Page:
Recycling seems to be top of the list when it comes to priorities and possible solutions that could impose themselves over waste. Recycling involves the transformation and reuse of already used material – be it raw material or not. But what if recycling would be applied in the reuse of already used information? What if some – by thinking recycling-wise – would try to build their kingdom on already thrown away data?

Information Intelligence Blog

…and Possible Solutions

What is waste nowadays? Well, waste is not simply rubbish, that’s for sure. Waste is one of the hot issues of the day, whether we are talking about household waste and the recycling of it, whether we talk about nuclear waste and the risky consequences of not being handled with very special care, or whether we are dealing with economic waste and the reduction of it, especially in the context of current economic crisis.

Recycling seems to be top of the list when it comes to priorities and possible solutions that could impose themselves over waste. Recycling involves the transformation and reuse of already used material – be it raw material or not. But what if recycling would be applied in the reuse of already used information? What if some – by thinking recycling-wise – would try to build their kingdom on already thrown away data?

If…

View original post 554 more words

Creating a Worm Bin

Worms can double their population about every 90 days, so you shouldn’t need to ever buy more. If your bin gets too crowded, help your neighbor set up a bin for her garden.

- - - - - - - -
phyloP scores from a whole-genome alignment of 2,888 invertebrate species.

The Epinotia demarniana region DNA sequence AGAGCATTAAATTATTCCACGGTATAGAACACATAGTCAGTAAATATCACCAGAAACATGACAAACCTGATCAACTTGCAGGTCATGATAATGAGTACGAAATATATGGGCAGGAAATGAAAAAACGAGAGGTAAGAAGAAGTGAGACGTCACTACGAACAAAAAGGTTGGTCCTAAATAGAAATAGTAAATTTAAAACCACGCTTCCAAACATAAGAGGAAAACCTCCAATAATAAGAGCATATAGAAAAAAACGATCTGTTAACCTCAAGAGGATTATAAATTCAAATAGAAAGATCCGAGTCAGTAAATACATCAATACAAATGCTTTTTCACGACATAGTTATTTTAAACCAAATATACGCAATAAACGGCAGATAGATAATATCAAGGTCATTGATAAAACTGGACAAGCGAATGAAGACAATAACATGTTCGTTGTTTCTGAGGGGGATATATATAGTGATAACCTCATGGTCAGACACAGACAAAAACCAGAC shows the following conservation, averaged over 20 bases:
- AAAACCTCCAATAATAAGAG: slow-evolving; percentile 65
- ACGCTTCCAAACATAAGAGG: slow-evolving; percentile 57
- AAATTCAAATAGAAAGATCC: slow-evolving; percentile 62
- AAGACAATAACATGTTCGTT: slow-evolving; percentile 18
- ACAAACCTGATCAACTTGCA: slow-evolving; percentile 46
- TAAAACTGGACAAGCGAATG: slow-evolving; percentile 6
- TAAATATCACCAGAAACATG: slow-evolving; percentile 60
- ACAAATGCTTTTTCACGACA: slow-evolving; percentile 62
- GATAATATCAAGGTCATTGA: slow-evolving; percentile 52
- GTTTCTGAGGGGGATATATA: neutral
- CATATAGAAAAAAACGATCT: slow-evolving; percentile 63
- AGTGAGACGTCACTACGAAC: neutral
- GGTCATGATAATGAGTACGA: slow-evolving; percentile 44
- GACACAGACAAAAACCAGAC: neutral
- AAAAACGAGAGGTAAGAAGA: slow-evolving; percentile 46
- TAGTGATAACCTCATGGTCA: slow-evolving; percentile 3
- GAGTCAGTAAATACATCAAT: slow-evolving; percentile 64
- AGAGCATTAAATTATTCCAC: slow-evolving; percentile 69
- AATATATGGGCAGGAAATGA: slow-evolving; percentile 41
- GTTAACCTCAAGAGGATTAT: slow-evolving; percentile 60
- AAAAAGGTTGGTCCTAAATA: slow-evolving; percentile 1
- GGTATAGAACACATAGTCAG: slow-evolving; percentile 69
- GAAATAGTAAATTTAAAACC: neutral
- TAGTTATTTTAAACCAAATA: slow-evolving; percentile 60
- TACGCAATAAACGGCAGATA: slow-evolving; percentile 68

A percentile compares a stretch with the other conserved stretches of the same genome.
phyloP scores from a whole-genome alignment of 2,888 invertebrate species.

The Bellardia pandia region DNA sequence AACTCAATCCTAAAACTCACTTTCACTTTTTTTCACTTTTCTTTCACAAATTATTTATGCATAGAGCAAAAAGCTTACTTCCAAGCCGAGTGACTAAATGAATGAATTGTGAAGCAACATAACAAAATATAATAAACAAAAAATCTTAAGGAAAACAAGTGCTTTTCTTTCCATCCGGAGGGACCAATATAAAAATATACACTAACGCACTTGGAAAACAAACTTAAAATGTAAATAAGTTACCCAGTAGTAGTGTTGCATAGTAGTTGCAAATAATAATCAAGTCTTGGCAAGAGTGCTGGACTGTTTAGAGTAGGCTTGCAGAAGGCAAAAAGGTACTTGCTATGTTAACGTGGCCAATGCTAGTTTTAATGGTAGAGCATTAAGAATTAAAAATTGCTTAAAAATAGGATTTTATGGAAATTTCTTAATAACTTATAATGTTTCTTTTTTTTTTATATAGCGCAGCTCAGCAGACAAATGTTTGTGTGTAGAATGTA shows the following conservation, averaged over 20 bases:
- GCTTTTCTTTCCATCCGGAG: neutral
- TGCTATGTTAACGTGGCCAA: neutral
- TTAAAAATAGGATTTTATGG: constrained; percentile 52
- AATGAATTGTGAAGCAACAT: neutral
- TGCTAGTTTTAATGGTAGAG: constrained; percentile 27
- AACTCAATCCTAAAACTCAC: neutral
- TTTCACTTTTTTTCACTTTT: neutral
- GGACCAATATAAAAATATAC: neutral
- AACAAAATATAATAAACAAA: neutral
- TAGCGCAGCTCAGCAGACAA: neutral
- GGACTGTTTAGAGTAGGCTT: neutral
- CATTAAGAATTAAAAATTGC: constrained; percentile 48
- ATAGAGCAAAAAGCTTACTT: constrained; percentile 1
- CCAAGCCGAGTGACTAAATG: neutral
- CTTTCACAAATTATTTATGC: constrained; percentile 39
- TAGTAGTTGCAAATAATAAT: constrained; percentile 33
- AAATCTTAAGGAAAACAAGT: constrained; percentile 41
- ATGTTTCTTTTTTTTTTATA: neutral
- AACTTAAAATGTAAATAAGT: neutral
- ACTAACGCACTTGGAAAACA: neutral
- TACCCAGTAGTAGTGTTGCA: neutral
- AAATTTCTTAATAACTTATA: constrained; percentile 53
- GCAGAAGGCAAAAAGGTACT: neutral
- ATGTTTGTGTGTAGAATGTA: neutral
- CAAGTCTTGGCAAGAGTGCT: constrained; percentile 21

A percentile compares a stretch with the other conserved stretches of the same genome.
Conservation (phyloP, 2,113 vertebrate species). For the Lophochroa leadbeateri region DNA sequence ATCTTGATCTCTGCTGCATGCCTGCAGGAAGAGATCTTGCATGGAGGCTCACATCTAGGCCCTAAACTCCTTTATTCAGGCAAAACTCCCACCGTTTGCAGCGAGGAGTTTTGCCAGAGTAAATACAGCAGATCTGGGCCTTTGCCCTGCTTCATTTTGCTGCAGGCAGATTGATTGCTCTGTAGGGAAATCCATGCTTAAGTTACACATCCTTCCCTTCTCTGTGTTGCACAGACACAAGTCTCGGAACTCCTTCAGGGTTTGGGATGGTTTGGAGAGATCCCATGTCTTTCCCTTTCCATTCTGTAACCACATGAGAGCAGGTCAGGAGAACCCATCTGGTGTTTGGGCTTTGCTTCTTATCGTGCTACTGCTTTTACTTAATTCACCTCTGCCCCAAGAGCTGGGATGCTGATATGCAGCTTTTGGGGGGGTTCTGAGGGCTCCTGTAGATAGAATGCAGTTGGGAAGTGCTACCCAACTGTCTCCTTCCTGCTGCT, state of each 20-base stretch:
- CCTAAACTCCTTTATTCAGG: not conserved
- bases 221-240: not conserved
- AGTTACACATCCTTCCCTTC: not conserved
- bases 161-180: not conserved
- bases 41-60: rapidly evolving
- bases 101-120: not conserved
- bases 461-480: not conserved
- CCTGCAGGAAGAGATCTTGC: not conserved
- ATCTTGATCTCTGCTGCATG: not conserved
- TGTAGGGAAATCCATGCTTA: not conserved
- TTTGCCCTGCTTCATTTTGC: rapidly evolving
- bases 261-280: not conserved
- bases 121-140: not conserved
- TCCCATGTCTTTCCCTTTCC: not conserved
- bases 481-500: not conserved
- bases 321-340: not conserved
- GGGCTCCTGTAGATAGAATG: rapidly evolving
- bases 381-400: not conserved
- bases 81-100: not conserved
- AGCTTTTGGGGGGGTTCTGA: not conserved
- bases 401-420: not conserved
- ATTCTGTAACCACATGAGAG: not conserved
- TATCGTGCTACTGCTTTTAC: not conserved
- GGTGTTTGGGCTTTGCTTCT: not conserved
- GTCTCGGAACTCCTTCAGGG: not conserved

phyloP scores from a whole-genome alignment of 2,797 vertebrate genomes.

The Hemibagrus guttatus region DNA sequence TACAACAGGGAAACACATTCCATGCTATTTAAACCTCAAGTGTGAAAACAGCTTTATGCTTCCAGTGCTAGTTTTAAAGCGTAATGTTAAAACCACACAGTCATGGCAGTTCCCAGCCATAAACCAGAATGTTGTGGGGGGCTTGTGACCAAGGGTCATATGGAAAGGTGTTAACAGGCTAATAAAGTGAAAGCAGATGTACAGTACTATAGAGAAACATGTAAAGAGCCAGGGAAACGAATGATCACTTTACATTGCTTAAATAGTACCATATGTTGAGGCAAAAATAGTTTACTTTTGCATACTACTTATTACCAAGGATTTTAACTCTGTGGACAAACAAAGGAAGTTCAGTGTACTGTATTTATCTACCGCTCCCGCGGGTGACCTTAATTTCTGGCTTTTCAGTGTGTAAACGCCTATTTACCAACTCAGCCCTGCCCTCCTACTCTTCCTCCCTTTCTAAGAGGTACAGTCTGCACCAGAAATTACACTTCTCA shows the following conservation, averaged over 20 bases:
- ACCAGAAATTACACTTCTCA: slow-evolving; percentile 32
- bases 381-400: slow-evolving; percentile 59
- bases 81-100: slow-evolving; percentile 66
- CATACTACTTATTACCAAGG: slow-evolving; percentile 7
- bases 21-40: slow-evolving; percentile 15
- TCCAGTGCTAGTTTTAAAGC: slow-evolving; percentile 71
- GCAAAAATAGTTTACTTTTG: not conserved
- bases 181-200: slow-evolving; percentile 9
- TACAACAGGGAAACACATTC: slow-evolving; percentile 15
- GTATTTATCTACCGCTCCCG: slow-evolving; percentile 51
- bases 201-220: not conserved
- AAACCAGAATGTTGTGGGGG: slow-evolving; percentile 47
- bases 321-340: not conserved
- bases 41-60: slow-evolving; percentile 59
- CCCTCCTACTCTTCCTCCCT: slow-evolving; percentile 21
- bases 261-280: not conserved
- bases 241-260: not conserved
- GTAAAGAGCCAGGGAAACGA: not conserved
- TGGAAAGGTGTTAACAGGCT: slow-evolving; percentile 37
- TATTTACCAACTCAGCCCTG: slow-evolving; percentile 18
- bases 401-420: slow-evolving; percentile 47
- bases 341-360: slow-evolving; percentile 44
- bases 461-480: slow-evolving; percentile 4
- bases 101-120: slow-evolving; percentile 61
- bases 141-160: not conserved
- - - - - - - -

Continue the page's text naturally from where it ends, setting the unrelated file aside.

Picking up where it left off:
Pentacles and Pastries

Red WormsAnother way to transform waste into gardening gold is a worm bin, in which our favorite little hermaphrodites break down food waste into worm castings. A worm bin acts like a living garbage disposal, transforming kitchen and paper waste into nutrient-rich soil. You can keep one indoors during the cooler months (they do not stink unless something goes wrong0 or outside when above freezing.

In milder climates, you can build one outside from cinder blocks to provide some insulation during cooler temperatures. If you have space for it on an enclosed porch or a quiet corner of your kitchen, an indoor bin can be made out of a 5- or 10-gallon opaque plastic tub. Black or dark plastic or wood is ideal to reduce the amount of light that reaches the worms. To provide your worm colony with air, drill 1/8-inch holes about 1 inch apart all the way around…

View original post 308 more words

Food Waste in the Hospitality Industry

Though lots of attention and encouragement has been given to composting and donating leftover food, the first step we can take is to reduce the amount of food produced. Reducing food portions will help immensely and play an important role lessening the waste. Not only is it a good cost control measure to do an inventory of all of your food products, but it will also ensure that perishable food does not go bad before you get to use it. By putting in place and respecting an organized inventory process, waste of easily perishable food can go down. This will also help in reducing food costs greatly.